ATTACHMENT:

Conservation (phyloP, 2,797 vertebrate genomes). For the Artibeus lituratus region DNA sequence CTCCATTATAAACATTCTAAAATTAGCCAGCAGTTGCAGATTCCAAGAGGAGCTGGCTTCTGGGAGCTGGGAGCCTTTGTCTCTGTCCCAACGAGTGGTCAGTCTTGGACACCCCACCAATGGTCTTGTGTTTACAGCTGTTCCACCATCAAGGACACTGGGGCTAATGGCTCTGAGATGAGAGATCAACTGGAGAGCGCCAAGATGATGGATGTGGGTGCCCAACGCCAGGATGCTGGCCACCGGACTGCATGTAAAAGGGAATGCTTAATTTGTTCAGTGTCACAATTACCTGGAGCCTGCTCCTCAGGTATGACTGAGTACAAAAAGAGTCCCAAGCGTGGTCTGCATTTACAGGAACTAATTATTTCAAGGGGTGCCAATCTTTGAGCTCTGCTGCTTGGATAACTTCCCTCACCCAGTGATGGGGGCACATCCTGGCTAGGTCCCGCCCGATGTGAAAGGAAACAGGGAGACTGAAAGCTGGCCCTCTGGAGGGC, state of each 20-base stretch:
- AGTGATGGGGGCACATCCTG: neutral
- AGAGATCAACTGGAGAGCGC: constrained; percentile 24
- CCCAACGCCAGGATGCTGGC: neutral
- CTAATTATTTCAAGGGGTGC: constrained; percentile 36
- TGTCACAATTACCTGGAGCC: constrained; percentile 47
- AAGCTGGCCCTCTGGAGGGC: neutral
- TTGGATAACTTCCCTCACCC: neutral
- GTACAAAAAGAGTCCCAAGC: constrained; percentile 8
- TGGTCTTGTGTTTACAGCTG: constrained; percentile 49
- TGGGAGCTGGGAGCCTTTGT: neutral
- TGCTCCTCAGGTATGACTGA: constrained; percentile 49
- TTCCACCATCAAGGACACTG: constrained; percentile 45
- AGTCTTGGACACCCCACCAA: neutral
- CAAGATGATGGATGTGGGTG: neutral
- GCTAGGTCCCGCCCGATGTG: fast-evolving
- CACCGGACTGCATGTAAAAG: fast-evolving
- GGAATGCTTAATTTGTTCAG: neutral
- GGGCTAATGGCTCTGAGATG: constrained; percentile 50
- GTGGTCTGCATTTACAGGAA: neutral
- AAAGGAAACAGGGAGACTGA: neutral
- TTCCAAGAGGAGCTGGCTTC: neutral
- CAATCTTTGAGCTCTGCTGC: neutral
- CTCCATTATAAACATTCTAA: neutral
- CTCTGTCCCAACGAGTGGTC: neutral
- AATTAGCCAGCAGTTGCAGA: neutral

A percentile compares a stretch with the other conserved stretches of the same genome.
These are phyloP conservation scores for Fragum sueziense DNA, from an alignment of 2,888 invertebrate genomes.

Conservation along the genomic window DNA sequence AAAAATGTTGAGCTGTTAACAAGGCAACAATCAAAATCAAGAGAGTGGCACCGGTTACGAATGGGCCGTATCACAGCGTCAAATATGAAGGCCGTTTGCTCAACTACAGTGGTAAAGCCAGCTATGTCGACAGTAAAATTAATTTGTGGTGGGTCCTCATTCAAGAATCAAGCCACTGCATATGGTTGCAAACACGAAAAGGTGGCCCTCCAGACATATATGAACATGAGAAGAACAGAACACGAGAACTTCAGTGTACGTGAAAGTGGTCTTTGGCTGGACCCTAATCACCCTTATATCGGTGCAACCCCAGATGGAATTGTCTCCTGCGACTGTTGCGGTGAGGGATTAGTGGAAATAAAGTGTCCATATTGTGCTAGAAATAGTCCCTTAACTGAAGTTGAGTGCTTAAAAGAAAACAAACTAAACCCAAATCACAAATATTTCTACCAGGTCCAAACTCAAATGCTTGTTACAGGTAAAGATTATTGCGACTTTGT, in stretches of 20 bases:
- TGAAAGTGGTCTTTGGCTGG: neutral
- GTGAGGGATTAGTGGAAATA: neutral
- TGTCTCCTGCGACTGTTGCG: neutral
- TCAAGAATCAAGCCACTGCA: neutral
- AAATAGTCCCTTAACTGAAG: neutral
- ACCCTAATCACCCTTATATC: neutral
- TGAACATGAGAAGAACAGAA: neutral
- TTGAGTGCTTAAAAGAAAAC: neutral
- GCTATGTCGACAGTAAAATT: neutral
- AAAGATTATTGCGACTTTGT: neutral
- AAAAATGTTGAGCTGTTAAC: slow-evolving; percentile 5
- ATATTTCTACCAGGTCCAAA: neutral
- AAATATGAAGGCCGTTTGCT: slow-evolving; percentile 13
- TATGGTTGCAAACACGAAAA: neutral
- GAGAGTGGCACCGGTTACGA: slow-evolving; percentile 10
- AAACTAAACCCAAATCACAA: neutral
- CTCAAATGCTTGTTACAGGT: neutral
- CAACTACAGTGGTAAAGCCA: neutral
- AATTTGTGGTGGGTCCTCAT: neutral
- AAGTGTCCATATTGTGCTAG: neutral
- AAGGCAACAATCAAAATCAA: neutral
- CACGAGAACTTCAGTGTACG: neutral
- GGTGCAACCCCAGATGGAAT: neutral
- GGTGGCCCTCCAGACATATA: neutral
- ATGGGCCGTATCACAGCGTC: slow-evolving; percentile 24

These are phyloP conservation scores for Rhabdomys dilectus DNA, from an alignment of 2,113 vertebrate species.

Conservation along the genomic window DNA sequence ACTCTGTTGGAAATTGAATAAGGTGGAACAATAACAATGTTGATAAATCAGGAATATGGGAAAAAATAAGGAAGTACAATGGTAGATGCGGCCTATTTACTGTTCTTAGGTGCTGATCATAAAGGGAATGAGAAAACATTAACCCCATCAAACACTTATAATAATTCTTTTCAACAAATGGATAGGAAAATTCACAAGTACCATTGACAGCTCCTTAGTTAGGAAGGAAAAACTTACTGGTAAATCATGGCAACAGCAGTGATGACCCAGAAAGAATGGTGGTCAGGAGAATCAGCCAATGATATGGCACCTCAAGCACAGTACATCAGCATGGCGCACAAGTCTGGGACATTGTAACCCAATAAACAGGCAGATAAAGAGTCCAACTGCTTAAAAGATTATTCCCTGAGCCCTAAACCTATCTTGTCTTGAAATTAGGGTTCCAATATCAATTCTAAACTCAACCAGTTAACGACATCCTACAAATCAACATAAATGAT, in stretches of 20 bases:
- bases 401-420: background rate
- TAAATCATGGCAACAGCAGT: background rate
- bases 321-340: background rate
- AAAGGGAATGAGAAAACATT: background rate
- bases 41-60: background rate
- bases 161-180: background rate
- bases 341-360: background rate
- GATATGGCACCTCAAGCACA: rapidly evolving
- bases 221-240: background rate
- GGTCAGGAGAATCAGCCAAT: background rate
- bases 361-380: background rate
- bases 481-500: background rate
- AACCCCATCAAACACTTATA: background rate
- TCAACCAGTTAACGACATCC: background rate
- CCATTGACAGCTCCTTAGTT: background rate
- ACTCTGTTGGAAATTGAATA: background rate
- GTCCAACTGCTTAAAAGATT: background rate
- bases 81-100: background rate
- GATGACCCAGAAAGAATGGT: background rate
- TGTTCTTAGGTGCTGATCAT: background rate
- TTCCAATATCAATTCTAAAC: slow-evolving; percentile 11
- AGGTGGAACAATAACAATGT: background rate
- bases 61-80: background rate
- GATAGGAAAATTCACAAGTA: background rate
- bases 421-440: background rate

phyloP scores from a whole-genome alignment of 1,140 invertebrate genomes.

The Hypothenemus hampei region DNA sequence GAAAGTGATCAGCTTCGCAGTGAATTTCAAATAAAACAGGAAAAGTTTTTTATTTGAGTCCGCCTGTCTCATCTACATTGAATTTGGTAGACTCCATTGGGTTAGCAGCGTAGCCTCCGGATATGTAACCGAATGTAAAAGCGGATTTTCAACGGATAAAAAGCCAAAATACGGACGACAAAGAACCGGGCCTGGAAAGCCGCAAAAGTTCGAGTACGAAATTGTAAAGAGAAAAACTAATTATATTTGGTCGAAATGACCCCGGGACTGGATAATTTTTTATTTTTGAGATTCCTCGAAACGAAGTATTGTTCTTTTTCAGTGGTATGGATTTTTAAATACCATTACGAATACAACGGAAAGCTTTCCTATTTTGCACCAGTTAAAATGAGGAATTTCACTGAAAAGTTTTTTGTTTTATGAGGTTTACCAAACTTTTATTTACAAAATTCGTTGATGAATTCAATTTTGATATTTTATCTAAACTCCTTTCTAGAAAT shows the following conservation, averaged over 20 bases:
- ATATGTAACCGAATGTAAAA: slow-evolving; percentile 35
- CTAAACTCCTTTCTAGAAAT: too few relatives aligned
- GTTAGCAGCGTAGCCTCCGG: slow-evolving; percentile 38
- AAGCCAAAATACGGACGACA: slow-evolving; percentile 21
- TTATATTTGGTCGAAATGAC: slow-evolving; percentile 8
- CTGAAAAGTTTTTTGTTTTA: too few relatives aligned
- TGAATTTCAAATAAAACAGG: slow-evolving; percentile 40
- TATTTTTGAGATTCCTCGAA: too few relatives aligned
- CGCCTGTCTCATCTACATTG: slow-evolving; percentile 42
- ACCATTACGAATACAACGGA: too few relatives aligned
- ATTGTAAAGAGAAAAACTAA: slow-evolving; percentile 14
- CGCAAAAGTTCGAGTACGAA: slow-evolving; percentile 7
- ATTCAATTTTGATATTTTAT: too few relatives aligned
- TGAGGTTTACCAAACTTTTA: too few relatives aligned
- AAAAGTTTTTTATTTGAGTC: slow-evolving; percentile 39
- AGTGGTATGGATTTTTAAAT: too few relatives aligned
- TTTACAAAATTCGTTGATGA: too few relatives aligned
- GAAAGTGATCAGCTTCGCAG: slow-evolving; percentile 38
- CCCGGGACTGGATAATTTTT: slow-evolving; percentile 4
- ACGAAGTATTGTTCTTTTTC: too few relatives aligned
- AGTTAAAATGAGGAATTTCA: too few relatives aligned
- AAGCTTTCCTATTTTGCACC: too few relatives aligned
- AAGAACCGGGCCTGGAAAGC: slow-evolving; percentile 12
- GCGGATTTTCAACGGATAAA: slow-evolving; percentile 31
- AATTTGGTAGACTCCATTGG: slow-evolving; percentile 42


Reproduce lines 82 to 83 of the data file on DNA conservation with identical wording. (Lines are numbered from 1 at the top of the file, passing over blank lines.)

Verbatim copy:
phyloP scores from a whole-genome alignment of 1,140 invertebrate genomes.

The Hypothenemus hampei region DNA sequence GAAAGTGATCAGCTTCGCAGTGAATTTCAAATAAAACAGGAAAAGTTTTTTATTTGAGTCCGCCTGTCTCATCTACATTGAATTTGGTAGACTCCATTGGGTTAGCAGCGTAGCCTCCGGATATGTAACCGAATGTAAAAGCGGATTTTCAACGGATAAAAAGCCAAAATACGGACGACAAAGAACCGGGCCTGGAAAGCCGCAAAAGTTCGAGTACGAAATTGTAAAGAGAAAAACTAATTATATTTGGTCGAAATGACCCCGGGACTGGATAATTTTTTATTTTTGAGATTCCTCGAAACGAAGTATTGTTCTTTTTCAGTGGTATGGATTTTTAAATACCATTACGAATACAACGGAAAGCTTTCCTATTTTGCACCAGTTAAAATGAGGAATTTCACTGAAAAGTTTTTTGTTTTATGAGGTTTACCAAACTTTTATTTACAAAATTCGTTGATGAATTCAATTTTGATATTTTATCTAAACTCCTTTCTAGAAAT shows the following conservation, averaged over 20 bases: